• Arthritis
  • Cardiovascular disease
  • Gastrointestinal disease or conditions
  • Pulmonary disease or conditions
  • Neurologic diseases including Parkinson’s and Alzheimer’s disease
  • Depression

2. Improve the sleep environment

The bedroom should be a calm, quiet environment that is conducive to sleeping. It should not be loud, filled with bright lights or noise. It should not be a place for watching TV or using the computer. Make sure the bedroom is:

  • The right temperature, not too hot or too cold
  • Shielded from lights
  • Shielded from noises like barking dogs and ringing phones
  • Free from LED lights and blue electronic screens

Encourage your loved one to get up out of bed if he or she cannot sleep. Restricting the amount of time that is spent in bed awake can actually lead to improved sleep. When an individual spends a lot of time in bed awake it can become a habit and create long term sleep disruptions. It is better to get up, leave the room and then return to try to sleep again, rather than remain in bed tossing and turning.

3. Learn better sleep habits

This may seem very simple, but poor sleep habits are one of the biggest causes of sleep disruptions. Any adult can benefit from better sleep habits. It is a matter of developing a routine that signals the body and brain that we are slowing down to sleep, much like we teach infants. You can help your loved one to learn better sleep habits by practicing the following steps:

  • Restrict caffeine and alcohol intake in the hours before bed. Alcohol may create sleepiness initially but it actually prevents deeper sleep and can cause sleep disturbances
  • Go to bed and get up at the same time every day
  • Create a relaxing bedtime routine that is practiced every day

Helping senior loved ones to experience better sleep can improve their mental and physical health. It can help to eliminate depression and increase their ability to function well during the day. A well rested brain will serve your loved one better and help him or her to enjoy life and good health.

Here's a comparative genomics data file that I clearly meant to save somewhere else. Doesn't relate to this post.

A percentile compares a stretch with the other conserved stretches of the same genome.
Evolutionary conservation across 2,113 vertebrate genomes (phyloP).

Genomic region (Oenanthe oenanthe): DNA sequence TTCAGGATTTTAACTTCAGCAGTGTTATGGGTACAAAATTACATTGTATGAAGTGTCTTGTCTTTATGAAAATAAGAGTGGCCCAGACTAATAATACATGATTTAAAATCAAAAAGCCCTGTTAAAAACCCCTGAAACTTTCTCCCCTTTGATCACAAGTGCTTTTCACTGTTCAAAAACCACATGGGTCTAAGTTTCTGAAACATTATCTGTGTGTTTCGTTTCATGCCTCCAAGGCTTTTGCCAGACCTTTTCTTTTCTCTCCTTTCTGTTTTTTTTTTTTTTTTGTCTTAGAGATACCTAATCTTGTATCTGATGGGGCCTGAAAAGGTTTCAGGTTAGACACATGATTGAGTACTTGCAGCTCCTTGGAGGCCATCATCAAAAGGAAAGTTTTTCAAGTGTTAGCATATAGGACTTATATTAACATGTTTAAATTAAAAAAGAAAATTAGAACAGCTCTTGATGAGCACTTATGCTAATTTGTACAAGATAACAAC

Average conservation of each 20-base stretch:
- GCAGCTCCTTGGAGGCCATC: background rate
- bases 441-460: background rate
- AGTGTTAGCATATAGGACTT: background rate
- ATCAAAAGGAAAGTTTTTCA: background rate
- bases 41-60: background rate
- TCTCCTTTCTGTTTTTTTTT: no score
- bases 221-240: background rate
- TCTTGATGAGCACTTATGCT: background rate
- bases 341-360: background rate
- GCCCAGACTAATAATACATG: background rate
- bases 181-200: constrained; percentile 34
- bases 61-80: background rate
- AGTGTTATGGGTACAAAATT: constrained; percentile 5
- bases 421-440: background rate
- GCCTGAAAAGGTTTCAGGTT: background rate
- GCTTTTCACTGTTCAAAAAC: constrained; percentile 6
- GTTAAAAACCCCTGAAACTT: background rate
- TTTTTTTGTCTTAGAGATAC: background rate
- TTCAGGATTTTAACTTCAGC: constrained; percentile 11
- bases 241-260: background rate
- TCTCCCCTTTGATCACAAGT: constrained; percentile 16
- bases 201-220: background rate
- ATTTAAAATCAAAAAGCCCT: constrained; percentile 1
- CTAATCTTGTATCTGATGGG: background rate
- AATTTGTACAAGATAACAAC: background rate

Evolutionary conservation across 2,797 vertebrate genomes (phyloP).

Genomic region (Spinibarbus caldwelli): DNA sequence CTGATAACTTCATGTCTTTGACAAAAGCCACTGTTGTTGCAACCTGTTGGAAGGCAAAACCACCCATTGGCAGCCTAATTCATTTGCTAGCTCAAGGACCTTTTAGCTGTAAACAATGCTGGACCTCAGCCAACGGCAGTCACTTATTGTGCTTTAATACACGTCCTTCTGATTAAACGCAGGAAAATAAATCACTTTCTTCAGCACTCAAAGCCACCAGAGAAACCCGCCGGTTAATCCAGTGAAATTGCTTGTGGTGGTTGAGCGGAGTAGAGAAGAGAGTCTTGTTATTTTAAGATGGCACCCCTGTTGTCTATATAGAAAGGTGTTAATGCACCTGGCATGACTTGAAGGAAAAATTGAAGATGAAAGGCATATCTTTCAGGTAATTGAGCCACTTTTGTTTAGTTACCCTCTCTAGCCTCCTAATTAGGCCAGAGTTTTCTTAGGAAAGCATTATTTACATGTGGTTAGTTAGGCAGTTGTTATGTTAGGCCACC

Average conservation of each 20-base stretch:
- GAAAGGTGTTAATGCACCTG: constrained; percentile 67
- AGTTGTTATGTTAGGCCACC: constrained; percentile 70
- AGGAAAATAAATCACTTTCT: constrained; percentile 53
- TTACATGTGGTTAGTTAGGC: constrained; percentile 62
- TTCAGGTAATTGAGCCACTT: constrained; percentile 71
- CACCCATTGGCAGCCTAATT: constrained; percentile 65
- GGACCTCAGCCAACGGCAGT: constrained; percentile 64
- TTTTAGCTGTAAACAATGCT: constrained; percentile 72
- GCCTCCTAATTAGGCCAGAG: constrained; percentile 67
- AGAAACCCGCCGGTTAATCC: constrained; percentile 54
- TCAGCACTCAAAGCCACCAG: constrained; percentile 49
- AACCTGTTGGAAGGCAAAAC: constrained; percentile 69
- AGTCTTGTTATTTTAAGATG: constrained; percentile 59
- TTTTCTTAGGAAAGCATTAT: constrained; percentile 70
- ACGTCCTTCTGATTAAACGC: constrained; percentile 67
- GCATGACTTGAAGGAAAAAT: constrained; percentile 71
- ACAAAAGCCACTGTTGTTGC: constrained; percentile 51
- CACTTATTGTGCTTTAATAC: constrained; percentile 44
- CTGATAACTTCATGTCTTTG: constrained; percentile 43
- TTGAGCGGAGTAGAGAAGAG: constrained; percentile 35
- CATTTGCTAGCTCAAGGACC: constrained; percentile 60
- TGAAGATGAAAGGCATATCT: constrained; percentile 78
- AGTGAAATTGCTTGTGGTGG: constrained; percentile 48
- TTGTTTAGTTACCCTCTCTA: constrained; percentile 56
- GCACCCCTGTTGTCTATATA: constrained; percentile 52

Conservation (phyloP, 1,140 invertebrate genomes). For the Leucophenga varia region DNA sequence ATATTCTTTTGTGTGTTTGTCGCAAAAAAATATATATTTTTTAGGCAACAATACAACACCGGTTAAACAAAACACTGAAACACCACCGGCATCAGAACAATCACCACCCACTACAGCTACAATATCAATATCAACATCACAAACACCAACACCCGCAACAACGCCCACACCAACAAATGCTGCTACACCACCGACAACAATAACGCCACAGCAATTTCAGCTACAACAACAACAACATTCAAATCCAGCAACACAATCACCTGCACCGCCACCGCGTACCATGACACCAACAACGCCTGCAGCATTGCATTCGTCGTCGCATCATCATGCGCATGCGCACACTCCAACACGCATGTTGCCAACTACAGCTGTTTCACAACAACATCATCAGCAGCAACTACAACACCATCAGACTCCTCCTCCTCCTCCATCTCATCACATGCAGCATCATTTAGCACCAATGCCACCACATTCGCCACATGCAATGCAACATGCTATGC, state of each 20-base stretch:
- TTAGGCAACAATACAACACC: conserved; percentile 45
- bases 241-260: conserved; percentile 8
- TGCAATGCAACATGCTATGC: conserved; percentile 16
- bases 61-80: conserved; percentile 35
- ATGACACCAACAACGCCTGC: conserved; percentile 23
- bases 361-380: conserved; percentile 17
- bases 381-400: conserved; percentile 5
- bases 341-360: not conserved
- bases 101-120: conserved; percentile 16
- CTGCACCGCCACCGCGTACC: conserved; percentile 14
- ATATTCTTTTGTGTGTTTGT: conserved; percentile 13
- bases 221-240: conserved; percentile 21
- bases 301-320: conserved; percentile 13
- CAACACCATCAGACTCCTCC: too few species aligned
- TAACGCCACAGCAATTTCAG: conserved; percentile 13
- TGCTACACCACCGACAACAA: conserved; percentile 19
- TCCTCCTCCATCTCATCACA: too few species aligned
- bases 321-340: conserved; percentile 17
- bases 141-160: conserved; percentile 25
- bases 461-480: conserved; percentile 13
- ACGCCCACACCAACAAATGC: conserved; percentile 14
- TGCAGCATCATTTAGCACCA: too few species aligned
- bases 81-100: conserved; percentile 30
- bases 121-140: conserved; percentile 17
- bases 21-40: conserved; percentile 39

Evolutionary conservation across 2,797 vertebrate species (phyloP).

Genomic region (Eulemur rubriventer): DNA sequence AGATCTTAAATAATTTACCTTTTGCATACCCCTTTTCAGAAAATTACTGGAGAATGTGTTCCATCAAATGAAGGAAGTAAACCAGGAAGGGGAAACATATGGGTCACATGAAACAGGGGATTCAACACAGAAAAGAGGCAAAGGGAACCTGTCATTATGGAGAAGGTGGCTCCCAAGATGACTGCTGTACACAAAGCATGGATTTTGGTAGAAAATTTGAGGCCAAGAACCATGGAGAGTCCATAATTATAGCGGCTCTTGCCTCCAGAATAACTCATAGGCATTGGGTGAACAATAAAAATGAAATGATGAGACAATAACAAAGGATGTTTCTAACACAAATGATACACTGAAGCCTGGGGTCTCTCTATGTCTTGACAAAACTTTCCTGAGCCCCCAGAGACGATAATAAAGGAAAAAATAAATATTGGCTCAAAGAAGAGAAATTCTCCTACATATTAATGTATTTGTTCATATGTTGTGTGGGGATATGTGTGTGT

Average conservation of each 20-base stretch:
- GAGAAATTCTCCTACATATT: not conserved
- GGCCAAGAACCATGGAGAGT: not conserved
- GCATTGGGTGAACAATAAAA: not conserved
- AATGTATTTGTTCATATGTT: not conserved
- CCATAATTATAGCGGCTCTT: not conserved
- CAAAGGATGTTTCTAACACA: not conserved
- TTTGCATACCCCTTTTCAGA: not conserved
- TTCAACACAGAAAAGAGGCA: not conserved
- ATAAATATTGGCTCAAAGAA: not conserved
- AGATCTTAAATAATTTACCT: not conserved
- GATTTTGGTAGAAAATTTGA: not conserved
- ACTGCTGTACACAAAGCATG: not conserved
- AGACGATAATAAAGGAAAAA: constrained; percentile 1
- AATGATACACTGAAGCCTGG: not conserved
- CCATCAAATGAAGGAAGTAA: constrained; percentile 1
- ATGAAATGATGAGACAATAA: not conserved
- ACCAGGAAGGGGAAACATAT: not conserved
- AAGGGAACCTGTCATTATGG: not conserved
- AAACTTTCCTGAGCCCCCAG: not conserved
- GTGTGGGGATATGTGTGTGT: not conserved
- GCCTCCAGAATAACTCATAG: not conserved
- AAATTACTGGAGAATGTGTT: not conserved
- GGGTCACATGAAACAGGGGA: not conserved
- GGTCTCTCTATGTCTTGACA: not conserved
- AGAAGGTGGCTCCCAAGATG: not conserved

If you or your family member is considering in-home care as part of a plan to age in place, contact Family Matters In-Home Care today for a free consultation.  Our team is dedicated to supporting your family and helping older adults enjoy life in the comfort of their own home for as long as possible.

Some of the services offered by Family Matter In-Home Care include: Alzheimer’s & Dementia CareBed & Wheelchair Transfer AssistanceCompanionshipHousekeeping & Meal PreparationPersonal CareRecovery Care, and Transportation.

Carol Pardue-Spears

Carol has worked in the healthcare field for more than forty years. As a Certified Nursing Assistant, she worked for El Camino Hospital in the cardiac unit, Los Gatos Community Hospital, The Women’s Cancer Center in Los Gatos and several home health and hospice agencies. Carol founded Family Matters in 2002 to fill a deficit she witnessed in high-quality, in-home services and care.